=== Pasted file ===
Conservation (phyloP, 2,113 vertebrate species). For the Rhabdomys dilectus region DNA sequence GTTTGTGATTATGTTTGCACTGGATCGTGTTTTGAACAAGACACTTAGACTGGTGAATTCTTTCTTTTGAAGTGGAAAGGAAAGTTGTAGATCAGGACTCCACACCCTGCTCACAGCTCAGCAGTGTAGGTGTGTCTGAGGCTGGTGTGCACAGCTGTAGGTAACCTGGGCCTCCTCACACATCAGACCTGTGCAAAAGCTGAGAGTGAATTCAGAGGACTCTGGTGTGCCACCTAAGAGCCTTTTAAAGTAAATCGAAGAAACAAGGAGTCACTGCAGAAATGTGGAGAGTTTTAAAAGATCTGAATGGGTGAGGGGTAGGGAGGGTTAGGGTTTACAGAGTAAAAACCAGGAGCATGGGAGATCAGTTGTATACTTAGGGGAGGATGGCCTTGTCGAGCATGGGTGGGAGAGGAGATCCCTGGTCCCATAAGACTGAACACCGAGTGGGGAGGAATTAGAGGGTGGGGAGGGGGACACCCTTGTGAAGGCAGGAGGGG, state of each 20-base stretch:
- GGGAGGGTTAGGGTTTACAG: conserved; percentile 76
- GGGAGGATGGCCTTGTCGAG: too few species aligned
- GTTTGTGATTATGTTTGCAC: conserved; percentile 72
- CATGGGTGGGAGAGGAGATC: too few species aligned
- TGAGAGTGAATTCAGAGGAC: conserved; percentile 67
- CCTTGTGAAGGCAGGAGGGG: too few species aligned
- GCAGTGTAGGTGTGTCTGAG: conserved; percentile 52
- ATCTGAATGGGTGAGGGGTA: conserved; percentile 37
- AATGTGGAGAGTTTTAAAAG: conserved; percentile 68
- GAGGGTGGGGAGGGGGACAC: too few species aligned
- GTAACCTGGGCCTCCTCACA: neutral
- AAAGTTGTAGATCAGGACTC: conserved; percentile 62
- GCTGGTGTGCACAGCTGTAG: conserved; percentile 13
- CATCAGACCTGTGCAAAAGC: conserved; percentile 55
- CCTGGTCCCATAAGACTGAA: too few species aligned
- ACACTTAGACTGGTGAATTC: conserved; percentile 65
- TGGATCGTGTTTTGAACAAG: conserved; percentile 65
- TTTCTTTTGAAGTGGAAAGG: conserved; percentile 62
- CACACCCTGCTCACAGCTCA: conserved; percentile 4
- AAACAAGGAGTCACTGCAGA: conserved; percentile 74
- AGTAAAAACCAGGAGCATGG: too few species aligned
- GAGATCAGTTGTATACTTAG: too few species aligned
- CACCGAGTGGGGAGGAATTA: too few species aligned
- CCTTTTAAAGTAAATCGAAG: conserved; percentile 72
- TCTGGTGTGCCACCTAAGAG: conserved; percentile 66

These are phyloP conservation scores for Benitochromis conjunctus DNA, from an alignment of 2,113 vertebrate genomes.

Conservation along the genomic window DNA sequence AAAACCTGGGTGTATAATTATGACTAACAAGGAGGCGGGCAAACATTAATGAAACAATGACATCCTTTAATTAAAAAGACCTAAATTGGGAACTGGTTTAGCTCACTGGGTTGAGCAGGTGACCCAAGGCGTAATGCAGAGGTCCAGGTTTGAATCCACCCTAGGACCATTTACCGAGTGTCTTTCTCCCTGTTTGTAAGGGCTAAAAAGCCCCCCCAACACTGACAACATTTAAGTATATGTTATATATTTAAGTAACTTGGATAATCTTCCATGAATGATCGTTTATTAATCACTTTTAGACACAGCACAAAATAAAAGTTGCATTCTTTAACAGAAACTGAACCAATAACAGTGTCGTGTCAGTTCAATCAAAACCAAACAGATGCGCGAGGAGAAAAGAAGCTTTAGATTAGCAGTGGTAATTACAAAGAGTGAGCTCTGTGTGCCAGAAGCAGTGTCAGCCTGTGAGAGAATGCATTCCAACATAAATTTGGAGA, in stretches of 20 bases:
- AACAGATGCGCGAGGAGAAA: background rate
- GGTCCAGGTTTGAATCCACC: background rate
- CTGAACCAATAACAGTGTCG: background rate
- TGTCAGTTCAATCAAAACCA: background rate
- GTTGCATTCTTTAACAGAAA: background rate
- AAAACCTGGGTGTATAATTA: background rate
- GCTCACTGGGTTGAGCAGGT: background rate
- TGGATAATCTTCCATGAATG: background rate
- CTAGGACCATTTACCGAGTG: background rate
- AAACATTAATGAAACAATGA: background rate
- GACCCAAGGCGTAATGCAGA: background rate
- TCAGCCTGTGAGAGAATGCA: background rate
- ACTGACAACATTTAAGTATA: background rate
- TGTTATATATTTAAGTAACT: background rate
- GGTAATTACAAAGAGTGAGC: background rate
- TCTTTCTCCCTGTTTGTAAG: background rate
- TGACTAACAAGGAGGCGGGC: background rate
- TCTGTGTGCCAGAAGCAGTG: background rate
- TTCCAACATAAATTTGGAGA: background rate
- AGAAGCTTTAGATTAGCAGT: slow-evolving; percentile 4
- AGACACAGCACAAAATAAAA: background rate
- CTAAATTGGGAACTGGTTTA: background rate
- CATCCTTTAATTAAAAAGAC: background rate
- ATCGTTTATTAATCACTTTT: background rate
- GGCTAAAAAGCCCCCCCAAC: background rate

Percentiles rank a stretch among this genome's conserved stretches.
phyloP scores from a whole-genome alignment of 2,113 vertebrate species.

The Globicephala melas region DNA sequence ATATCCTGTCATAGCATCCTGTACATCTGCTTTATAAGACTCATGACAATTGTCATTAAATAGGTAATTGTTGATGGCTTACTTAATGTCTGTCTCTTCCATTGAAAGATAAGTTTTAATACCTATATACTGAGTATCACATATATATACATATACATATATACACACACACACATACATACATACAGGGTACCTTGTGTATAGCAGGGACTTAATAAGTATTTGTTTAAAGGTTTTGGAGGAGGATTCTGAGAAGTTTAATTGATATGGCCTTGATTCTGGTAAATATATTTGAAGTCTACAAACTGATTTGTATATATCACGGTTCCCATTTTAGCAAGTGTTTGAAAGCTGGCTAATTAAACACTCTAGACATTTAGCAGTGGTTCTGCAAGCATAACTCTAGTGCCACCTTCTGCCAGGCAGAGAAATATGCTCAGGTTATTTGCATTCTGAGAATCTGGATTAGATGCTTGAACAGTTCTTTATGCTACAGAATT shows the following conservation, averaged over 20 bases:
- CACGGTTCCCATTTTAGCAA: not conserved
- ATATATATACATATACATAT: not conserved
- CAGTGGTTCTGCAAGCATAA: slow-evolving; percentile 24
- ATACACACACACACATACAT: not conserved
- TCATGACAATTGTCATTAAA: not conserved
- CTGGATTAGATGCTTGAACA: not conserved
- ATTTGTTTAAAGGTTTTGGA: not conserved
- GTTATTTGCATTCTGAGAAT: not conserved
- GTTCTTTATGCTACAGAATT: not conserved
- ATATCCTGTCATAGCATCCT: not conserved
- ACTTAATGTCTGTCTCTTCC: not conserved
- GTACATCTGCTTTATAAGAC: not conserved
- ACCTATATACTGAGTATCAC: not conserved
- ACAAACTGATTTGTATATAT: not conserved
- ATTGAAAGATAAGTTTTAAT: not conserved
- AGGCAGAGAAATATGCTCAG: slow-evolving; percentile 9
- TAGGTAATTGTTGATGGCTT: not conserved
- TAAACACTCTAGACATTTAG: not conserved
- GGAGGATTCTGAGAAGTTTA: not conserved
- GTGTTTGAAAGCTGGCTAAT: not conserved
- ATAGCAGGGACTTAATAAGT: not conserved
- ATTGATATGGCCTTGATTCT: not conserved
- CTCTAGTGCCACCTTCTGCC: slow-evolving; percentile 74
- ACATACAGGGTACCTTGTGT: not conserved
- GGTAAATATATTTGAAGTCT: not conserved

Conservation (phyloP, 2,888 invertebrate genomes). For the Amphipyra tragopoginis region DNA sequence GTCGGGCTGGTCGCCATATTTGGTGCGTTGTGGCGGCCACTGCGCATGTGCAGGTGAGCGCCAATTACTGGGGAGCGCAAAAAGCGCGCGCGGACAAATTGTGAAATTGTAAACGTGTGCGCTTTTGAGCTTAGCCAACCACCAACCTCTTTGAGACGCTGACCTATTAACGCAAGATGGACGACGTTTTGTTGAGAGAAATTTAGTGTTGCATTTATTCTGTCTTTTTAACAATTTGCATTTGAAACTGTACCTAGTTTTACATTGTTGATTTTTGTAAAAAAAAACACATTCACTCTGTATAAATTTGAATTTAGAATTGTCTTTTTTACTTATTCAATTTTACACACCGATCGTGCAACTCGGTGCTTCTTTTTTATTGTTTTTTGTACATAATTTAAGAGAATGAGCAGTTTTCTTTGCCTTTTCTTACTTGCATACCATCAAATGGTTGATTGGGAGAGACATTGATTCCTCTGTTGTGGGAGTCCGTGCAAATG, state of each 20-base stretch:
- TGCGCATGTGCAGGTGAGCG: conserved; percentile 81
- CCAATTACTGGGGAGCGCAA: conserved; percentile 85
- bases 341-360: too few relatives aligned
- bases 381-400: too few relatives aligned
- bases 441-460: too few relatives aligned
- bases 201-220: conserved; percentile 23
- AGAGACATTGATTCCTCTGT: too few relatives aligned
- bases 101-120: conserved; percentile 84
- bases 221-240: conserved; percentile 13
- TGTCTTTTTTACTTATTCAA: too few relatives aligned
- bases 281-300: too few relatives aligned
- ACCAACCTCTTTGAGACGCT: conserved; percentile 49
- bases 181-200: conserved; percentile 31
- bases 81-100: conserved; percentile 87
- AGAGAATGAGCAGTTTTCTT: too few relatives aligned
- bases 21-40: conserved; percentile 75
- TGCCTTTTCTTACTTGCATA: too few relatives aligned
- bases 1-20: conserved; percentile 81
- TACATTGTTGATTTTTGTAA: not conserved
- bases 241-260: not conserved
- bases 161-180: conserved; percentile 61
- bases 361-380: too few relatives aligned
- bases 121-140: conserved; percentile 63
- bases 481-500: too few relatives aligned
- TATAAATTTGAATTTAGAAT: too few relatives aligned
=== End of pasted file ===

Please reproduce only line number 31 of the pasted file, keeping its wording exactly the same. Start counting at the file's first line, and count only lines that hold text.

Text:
- CTGAACCAATAACAGTGTCG: background rate